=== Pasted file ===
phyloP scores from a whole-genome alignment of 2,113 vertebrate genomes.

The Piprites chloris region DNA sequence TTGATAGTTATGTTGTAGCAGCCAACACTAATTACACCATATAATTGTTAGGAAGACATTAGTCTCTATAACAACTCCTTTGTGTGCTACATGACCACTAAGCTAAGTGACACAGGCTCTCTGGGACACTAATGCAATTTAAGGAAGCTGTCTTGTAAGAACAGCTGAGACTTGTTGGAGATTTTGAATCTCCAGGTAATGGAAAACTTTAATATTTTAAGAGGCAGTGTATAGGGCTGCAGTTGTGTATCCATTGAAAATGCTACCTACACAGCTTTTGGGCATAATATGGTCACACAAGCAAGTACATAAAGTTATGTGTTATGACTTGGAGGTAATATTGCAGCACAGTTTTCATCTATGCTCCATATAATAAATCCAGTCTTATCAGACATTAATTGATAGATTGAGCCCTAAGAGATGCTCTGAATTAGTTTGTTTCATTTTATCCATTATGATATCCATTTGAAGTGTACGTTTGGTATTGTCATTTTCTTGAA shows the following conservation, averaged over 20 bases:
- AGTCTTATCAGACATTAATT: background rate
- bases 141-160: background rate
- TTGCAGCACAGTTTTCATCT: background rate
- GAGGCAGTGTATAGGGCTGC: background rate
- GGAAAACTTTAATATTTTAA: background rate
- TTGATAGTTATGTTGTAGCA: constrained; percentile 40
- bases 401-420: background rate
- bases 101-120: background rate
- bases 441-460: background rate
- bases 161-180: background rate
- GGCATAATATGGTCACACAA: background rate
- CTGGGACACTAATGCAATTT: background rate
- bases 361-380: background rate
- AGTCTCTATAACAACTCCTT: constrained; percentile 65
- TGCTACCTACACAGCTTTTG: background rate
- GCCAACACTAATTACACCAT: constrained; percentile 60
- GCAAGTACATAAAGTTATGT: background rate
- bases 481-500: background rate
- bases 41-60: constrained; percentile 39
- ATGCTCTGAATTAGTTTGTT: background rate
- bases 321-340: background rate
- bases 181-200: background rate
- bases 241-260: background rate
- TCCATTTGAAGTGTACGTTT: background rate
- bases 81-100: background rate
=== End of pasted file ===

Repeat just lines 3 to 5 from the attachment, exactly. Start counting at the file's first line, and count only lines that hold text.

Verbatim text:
- AGTCTTATCAGACATTAATT: background rate
- bases 141-160: background rate
- TTGCAGCACAGTTTTCATCT: background rate